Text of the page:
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Karley Sciortino is an American writer, television host, and producer. She is the founder of Slutever, a website that focuses on sex and sexuality, and executive producer and host of the Viceland documentary series of the same name.[1] She also writes Vogue's online sex and relationships column, Breathless.[2][3]

Contents

CareerEdit

SluteverEdit

Sciortino started her blog Slutever in 2007 while living in London.[4] Initially, the blog centered around her and roommates' sexual exploits and life in their squatting commune, but soon evolved into what the New York Times called "a chronicle of sexual experimentation."

In 2012, Sciortino and producer Adri Murguia started a web series called Slutever for Vice, which ran for three seasons.[5] The series took a journalistic approach to exploring taboo aspects of modern sexuality, with Sciortino as host.[6] In 2017, Sciortino and Murguia co-created a Viceland television series, also called Slutever, which built thematically off the webseries.[7][8] The second season of Viceland’s Slutever aired in 2019.

Sciortino’s memoir Slutever: Dispatches from an Autonomous Woman in a Post Shame World was published by Grand Central Publishing (New York City) on February 6, 2018.[9][10]

Now ApocalypseEdit

Sciortino and Gregg Araki co-wrote the first season of Now Apocalypse (executive produced by Steven Soderbergh), a surreal comedy television show premiering on Starz in 2019.[11] Sciortino is also the show’s consulting producer.[12] The series was cancelled after one season.[13]

EasyEdit

In 2017, Sciortino starred in "Side Hustle," Episode 3 of Season 2 of Joe Swanberg's Netflix television show Easy.[14]

Personal lifeEdit

Sciortino was born in Highland, Ulster County, New York.[15] She later moved to London where she lived in a squatting commune.[3] In 2010 Sciortino moved to New York City, and she currently lives between New York and Los Angeles.[6][16]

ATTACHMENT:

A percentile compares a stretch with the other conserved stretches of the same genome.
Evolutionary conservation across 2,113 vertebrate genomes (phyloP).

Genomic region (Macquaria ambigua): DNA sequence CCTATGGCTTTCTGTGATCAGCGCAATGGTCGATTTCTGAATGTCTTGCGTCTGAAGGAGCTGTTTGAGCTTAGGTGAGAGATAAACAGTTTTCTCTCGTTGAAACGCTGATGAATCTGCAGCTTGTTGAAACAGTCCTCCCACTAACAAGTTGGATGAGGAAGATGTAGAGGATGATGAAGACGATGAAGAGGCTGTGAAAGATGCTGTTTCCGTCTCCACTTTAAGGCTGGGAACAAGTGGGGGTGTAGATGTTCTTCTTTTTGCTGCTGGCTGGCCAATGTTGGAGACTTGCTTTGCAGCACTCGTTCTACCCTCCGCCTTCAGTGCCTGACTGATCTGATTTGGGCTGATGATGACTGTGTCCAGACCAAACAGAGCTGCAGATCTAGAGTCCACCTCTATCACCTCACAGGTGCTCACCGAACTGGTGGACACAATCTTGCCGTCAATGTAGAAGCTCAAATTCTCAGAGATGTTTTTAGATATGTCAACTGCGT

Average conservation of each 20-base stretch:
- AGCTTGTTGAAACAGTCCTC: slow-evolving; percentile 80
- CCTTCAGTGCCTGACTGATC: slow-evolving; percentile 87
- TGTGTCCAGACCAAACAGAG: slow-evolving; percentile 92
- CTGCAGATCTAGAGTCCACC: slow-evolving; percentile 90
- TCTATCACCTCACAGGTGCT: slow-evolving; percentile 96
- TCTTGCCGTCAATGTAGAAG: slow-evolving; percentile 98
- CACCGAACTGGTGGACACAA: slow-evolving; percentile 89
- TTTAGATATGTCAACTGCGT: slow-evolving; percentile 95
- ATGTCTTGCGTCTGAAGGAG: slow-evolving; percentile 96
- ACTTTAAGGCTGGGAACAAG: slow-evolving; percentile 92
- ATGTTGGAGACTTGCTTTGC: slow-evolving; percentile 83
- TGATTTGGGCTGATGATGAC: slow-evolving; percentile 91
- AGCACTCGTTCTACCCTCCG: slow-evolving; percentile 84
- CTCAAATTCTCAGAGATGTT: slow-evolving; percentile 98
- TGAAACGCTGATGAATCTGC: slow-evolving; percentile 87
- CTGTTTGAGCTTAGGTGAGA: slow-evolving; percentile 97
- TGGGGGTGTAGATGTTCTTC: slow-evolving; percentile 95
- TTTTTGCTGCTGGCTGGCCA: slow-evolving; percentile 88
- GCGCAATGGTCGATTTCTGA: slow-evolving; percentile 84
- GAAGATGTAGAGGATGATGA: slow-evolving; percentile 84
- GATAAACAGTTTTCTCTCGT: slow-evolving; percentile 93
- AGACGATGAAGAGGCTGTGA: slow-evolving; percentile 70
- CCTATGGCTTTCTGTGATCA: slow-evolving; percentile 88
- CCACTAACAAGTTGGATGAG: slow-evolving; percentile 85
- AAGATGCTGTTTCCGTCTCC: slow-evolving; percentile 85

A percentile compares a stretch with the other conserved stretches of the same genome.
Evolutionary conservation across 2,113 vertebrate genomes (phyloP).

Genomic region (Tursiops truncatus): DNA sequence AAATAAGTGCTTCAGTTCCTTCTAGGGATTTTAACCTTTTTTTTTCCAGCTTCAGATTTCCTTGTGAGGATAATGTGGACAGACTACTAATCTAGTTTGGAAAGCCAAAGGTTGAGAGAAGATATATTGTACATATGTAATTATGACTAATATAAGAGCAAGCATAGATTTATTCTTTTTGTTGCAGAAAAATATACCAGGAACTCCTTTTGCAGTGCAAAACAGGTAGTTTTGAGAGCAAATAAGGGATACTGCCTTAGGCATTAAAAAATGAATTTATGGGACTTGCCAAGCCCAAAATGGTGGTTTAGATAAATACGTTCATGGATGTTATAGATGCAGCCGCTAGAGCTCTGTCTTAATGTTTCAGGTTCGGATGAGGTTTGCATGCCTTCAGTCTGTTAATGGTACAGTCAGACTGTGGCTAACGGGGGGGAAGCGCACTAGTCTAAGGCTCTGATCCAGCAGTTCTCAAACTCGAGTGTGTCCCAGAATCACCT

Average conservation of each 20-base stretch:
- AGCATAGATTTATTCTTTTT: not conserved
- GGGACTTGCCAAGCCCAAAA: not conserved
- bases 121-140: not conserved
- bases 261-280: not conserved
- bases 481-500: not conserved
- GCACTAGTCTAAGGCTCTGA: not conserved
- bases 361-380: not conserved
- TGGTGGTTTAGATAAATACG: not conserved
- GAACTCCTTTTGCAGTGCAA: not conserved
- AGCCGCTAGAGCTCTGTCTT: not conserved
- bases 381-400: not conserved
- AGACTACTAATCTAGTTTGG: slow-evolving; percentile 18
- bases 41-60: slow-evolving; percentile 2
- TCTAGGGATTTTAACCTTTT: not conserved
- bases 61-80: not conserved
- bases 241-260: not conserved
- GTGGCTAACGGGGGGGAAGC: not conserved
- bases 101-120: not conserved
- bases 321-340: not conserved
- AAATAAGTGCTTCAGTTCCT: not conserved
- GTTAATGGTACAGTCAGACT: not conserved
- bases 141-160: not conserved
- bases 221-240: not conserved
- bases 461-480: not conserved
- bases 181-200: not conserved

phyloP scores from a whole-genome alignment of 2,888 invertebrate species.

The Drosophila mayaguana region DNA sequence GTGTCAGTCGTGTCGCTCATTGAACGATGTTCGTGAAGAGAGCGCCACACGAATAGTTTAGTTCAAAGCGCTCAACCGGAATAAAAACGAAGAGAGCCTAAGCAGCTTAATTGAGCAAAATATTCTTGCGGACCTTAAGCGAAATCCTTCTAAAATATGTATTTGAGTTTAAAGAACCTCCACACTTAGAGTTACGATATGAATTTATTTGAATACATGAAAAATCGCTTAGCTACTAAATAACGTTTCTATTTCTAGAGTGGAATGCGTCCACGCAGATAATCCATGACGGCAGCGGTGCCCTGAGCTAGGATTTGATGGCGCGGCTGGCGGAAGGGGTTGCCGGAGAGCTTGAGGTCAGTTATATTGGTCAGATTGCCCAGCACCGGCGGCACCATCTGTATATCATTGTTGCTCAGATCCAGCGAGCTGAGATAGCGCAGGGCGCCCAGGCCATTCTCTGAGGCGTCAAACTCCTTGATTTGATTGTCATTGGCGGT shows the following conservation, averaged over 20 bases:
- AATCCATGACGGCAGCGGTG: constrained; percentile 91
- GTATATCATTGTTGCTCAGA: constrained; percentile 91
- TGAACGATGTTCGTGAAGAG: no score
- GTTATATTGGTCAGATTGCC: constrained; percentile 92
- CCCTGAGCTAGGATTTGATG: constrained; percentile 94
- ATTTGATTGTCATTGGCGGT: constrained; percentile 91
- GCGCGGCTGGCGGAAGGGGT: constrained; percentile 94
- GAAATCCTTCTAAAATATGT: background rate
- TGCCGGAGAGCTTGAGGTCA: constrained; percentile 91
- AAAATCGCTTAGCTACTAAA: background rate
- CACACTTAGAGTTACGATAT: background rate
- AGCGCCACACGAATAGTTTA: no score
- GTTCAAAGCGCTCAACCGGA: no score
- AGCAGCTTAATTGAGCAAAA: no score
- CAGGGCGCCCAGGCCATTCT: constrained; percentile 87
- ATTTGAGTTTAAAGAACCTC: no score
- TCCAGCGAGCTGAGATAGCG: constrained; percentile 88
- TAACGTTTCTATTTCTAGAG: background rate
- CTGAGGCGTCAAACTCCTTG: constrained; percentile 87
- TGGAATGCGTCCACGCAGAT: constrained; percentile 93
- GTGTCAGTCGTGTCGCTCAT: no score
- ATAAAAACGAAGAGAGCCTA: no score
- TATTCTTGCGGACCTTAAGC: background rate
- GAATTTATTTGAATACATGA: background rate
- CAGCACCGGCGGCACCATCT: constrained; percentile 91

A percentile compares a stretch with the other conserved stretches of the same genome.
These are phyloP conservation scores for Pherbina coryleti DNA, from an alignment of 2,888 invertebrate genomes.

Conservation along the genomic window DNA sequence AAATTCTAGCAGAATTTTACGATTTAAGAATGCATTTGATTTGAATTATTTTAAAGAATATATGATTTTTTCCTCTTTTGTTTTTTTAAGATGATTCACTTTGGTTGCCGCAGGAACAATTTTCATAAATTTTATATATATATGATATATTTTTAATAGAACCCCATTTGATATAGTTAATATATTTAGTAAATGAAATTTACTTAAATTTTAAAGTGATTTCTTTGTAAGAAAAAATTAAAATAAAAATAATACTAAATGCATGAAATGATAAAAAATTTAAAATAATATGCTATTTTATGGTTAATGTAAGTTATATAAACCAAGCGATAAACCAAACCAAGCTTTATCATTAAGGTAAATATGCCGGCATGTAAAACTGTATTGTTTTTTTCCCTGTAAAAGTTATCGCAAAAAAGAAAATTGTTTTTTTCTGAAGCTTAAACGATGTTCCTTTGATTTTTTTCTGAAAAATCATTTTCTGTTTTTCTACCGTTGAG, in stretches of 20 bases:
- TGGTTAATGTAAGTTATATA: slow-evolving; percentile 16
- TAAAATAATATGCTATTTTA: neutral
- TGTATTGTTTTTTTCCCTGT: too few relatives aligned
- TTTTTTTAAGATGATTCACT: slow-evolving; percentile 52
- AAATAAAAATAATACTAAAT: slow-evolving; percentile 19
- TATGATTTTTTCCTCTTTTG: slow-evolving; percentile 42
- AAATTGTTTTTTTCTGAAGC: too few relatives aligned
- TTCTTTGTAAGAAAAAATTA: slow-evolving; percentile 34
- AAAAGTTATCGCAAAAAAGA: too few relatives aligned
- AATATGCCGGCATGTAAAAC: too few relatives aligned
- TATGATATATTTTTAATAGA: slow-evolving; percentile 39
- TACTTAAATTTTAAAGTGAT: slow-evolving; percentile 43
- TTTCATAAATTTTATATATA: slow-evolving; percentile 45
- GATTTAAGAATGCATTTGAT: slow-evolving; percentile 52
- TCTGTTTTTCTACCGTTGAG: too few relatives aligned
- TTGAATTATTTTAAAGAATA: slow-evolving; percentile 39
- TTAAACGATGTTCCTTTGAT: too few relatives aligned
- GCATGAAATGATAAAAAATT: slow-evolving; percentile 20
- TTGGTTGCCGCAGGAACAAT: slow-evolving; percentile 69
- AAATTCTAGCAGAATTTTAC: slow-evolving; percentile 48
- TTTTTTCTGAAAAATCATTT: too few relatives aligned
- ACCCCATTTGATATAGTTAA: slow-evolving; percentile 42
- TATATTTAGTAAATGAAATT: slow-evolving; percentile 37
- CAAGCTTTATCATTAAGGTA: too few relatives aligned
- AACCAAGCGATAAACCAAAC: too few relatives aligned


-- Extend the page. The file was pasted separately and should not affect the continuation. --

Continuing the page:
ReferencesEdit

  1. ^ Hoby, Hermione (2018-04-29). "Karley Sciortino: the sex blogger and Slutever presenter redefining sexuality". the Guardian. Retrieved 2018-07-02.
  2. ^ "Karley Sciortino - Vogue". Vogue. Retrieved 2018-07-02.
  3. ^ a b Crocker, Lizzie (2014-05-22). "Is This Dildo-Licking, Dominatrix-Loving Vogue Blogger the New Face of Feminism?". The Daily Beast. Retrieved 2018-07-02.
  4. ^ "Karley Sciortino is Your Slutty, Post-Woke Carrie Bradshaw". PAPER. 2018-02-05. Retrieved 2018-07-02.
  5. ^ "Slutever - VICE Video: Documentaries, Films, News Videos". Video. Retrieved 2018-07-02.
  6. ^ a b "The Woman on a Mission to Make the World Sluttier". Observer. 2018-02-16. Retrieved 2018-07-02.
  7. ^ "Vogue's Sex Columnist, Karley Sciortino, Gets Her Own TV Show". Vogue. Retrieved 2018-07-02.
  8. ^ "SLUTEVER (Series Trailer)". Viceland. Retrieved 2018-07-02.
  9. ^ "Whither the Slut? Mandy Stadtmiller and Karley Sciortino Reveal All". The New Yorker. Retrieved 2018-07-02.
  10. ^ "Why Do We talk About Sex Like Men Are Getting Something, and Women Are Giving Something Up?". Vogue. Retrieved 2018-07-02.
  11. ^ Andreeva, Denise Petski,Nellie (2018-03-26). "Starz Greenlights 'Now Apocalypse' Comedy Series From 'Kaboom's Gregg Araki & Steven Soderbergh". Deadline. Retrieved 2018-07-02.
  12. ^ "Starz Orders Comedy 'Now Apocalypse'". Broadcasting & Cable. Retrieved 2018-07-02.
  13. ^ Otterson, Joseph (July 26, 2019). "'Now Apocalypse' Canceled After One Season at Starz". Variety. Retrieved July 26, 2019.
  14. ^ "I Play an Escort with Autonomy on Netflix's "Easy" - SLUTEVER". SLUTEVER. 2017-12-03. Retrieved 2018-07-02.
  15. ^ Allen, Erika (5 November 2013). "Karley Sciortino: In Her Own Voice". The New York Times. Retrieved 11 June 2018.
  16. ^ "This dominatrix 'kidnapped' and humiliated men for rent money". New York Post. 2018-02-03. Retrieved 2018-07-02.

External linksEdit